United States v. Johns

Decision Date21 January 1985
Docket NumberNo. 83-1625,83-1625
Citation83 L.Ed.2d 890,469 U.S. 478,105 S.Ct. 881
PartiesUNITED STATES, Petitioner v. Lyle Gerald JOHNS et al
CourtU.S. Supreme Court
Syllabus

Pursuant to an investigation of a suspected drug smuggling operation, United States Customs officers, by ground and air surveillance, observed two pickup trucks as they traveled to a remote private airstrip in Arizona and the arrival and departure there of two small airplanes. The officers smelled the odor of marihuana as they approached the trucks and saw in the back of the trucks packages wrapped in dark green plastic and sealed with tape, a common method of packaging marihuana. After arresting certain of the respondents at the airstrip, the officers took the trucks back to Drug Enforcement Administration (DEA) headquarters, and the packages were then placed in a DEA warehouse. Three days after the packages were seized from the trucks, Government agents, without obtaining a search warrant, opened some of the packages and took samples that later proved to be marihuana. Before trial on federal drug charges, the District Court granted the respondents' motion to suppress the marihuana, and the Court of Appeals affirmed, concluding, inter alia, that United States v. Ross, 456 U.S. 798, 102 S.Ct. 2157, 72 L.Ed.2d 572—which held that if police officers have probable cause to search a lawfully stopped vehicle, they may conduct a warrantless search of any containers found inside that may conceal the object of the search did not authorize the warrantless search of the packages three days after they were removed from the trucks.

Held:

1. Respondents' argument that the suppression of the marihuana should be affirmed on the grounds that the officers never had probable cause to conduct a vehicle search, thus rendering Ross inapplicable, is without merit. The record shows that the officers had probable cause to believe that not only the packages but also the trucks themselves contained contraband. United States v. Chadwick, 433 U.S. 1, 97 S.Ct. 2476, 53 L.Ed.2d 538, distinguished. Respondents' contention that the record fails to show that a vehicle search ever in fact occurred is also without merit, since even though the trucks were not searched at the scene, the Government officers conducted a vehicle search at least to the extent of entering the trucks and removing the packages at DEA headquarters. Pp. 482-483.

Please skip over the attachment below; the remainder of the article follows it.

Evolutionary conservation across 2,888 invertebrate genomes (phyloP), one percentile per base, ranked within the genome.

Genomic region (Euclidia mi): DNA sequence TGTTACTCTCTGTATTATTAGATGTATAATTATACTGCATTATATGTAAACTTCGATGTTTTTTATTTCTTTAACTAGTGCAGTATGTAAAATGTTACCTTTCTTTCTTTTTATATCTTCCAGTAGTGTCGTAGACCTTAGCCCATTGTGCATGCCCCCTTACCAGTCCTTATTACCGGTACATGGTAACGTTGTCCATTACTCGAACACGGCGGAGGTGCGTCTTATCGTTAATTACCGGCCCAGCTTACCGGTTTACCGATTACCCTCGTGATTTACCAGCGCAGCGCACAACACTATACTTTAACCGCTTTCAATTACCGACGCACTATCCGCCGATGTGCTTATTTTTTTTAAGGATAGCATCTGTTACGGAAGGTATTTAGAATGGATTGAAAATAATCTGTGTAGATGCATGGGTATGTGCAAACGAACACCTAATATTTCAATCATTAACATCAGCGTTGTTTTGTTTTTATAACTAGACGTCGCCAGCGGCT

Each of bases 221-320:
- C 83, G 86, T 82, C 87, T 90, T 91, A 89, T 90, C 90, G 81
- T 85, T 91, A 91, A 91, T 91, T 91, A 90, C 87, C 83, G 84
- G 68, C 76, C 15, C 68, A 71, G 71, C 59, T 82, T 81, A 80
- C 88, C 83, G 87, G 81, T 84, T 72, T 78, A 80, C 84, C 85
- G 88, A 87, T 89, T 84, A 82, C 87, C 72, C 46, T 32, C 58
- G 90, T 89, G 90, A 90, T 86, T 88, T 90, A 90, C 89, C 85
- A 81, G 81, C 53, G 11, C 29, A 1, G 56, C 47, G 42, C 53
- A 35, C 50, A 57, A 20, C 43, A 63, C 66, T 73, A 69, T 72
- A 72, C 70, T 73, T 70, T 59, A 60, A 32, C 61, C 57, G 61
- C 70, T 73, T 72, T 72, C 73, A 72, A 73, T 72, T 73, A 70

2. The warrantless search of the packages was not unreasonable merely because it occurred three days after the packages were unloaded from the trucks. Ross establishes that the officers could have lawfully searched the packages when they were first discovered in the trucks at the airstrip, and there is no requirement that the warrantless search of a vehicle occur contemporaneously with its lawful seizure. Neither does Ross nor other "vehicle search" decisions of this Court suggest that warrantless searches of containers must invariably be conducted "immediately" as part of the vehicle inspection or "soon thereafter." Moreover, the Court of Appeals' approach fails to further the privacy interests protected by the Fourth Amendment. Because the officers had probable cause to believe that the trucks contained contraband, any expectation of privacy in the vehicles or their contents was subject to the officers' authority to conduct a warrantless search, and the warrantless search of the packages was not unreasonable merely because the officers returned to DEA headquarters and placed the packages in the warehouse rather than immediately opening them. Inasmuch as the Government was entitled to seize the packages and could have searched them immediately without a warrant, the warrantless search three days after the packages were placed in the warehouse was reasonable and consistent with this Court's precedent involving searches of impounded vehicles. Pp. 483-488.